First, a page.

Secondly, we wanted to assess the usage of damage control protocols in these selected trauma patients.

Thirdly, our aim was to analyse outcome (mortality) and possible differences between patients with no-shock (SBP > 90 mmHg) and shock (SBP < 90 mmHg) on admission.

We were able to show that abdominal surgery is the most common required discipline in patients with indication for immediate surgery, especially for haemorrhage in patients with shock. Other frequently needed surgical disciplines are neurosurgery (decreasing proportion in patients with hypotension on admission), thoracic surgery and vascular surgery.

To our knowledge, this is the first study with special focus on this topic. Our results, despite being obtained in a single centre with a relatively small patient cohort, may be relevant to optimize surgical staffing of level 1 trauma centres, particularly in the context of early subspecialisation in surgery. Since Germany and many other European countries do not have a trauma surgeon as a formal specialty, the treatment of severely injured patients is only possible as an interdisciplinary surgical approach. So which surgical disciplines do we really need for immediate interventions and potentially saving lives of those patients? And how is this affected by hypotension on admission as an indicator for shock? With this study, we presented an analysis to answer these important questions.

Abdominal, thoracic and vascular surgeons in Germany are mainly focused on elective and oncologic surgery. Based on the results of our study, the following implications arise: since these surgical disciplines most frequently perform immediate surgeries in trauma patients, they are encouraged to focus intensively on trauma, both theoretically and practically.

However, severe abdominal and thoracic trauma is relatively rare in absolute numbers in Germany. Thus, surgical skills from elective and oncologic surgery should be supplemented by trauma course formats to train specific procedures needed for trauma surgery.

In our cohort of trauma patients with immediate surgical interventions, the usage of damage control protocols was as high as 59%, even in patients with SBP > 90 mmHg on admission, and partially without any other triggers for damage control surgery (acidosis, coagulopathy, hypothermia). One possible reason for the very liberal usage may be that the surgical staff consists exclusively of military surgeons - and damage control principles are well known and trained with them. However, it was shown that overutilization of damage control surgery [28] and application of temporary abdominal closure [29] in patients without clear indications may be even harmful.

It should be noted that hypotension on admission is only a single parameter indicating shock in trauma patients. We did neither discriminate between volume responders and non-responders, nor did we take the use of catecholamines into account. However, hypotension on admission appears to be a parameter of high value in trauma patients, especially for rapid initial assessment of shock– as systolic blood pressure is very quick and easy to measure.

In our patients, hypotension on admission was associated with an increased mortality. Of note, there were further significant differences between the two groups, e.g., acidosis, coagulopathy and mass transfusion, each with a possible independent impact on mortality, as demonstrated before [8, 30].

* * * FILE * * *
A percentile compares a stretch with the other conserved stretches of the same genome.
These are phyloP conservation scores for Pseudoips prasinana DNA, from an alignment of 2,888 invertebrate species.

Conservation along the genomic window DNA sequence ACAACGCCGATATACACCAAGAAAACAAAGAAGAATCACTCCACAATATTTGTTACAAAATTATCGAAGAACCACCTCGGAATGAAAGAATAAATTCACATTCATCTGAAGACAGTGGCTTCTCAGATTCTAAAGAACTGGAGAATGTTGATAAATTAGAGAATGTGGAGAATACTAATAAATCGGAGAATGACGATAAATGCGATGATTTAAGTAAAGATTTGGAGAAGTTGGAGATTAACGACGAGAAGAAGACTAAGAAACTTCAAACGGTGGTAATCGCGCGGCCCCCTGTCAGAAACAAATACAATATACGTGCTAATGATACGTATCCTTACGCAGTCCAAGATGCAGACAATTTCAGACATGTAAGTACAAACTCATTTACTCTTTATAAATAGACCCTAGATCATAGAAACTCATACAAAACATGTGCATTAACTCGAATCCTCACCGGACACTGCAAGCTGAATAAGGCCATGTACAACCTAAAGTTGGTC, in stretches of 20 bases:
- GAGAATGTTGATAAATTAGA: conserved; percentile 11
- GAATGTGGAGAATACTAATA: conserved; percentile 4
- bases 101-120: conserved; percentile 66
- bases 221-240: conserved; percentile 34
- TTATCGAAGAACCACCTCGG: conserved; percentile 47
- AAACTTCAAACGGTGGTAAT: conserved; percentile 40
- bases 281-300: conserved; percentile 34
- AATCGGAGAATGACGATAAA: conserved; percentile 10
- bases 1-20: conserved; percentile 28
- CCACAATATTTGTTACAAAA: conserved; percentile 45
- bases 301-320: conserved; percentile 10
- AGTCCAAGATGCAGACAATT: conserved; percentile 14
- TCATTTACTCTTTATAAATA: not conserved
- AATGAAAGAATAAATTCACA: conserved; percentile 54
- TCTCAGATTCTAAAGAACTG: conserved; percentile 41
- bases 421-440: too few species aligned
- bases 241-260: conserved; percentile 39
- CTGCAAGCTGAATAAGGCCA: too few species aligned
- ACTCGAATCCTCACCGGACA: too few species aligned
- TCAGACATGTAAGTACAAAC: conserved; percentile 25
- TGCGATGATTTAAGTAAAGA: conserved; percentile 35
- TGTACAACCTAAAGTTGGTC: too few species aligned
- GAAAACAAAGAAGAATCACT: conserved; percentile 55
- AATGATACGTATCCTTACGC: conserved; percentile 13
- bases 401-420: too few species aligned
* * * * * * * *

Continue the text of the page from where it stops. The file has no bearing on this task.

Prolonged time to surgery may also influence mortality independently, especially in patients with shock. In stable trauma patients without shock, Harmsen et al. found no correlation between the on-site and prehospital time and the mortality rate [31].

Our study has several limitations. First, its retrospective nature has all known flaws and risks of bias. Secondly, the relatively small number of patients must be taken into account when the results are interpreted. For example, p values may not indicate differences that might have been found for a larger study cohort.

However, we focused exclusively on a very relevant subgroup of trauma patients with subsequent immediate surgery (with and without shock), and these patients are not very numerous, even in level 1 trauma centres.

Further studies are required to obtain more reliable results using multicentre data and a larger number of patients.

Conclusion

Abdominal surgery is the most frequently required surgical discipline for trauma patients with subsequent immediate interventions, and even more so for patients with hypotension and shock on admission. Other disciplines frequently involved are neurosurgery, thoracic and vascular surgery.

Level 1 trauma centres must therefore provide a high level of trauma expertise in these surgical disciplines to treat patients with severe trauma appropriately.

Early surgical specialization will inevitably lead to higher staffing requirements for the treatment of trauma patients.

Data availability

The datasets generated and/or analyzed during this study can be obtained from the corresponding author on reasonable request.

Abbreviations

AIS:

Abbreviated injury scale

CT:

Computer tomography

DCS:

Damage control surgery

FAST:

Focused assessment with sonography in trauma

ICU:

Intensive care unit

ISS:

Injury severity score

pTT:

Partial thromboplastin time

pRBC:

Packed red blood cells

SBP:

Systolic blood pressure

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Open access funding was provided by the German Armed Forces Hospital Ulm.

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CB conceived the idea. CB and MW developed the research questions. MW collected the research data. MW and CB wrote the first draft of the manuscript. All authors critically revised the manuscript and gave approval of this version to be published.

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Correspondence to Björn Hossfeld.

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The study was conducted in accordance with ethical standards as laid down in the Declaration of Helsinki and all national guidelines. The local ethics committee of Ulm approved the study (study nr. 380/22).

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Witzenhausen, M., Hossfeld, B., Kulla, M. et al. Impact of “hypotension on arrival” on required surgical disciplines and usage of damage control protocols in severely injured patients. Scand J Trauma Resusc Emerg Med 32, 44 (2024). https://0-doi-org.brum.beds.ac.uk/10.1186/s13049-024-01187-0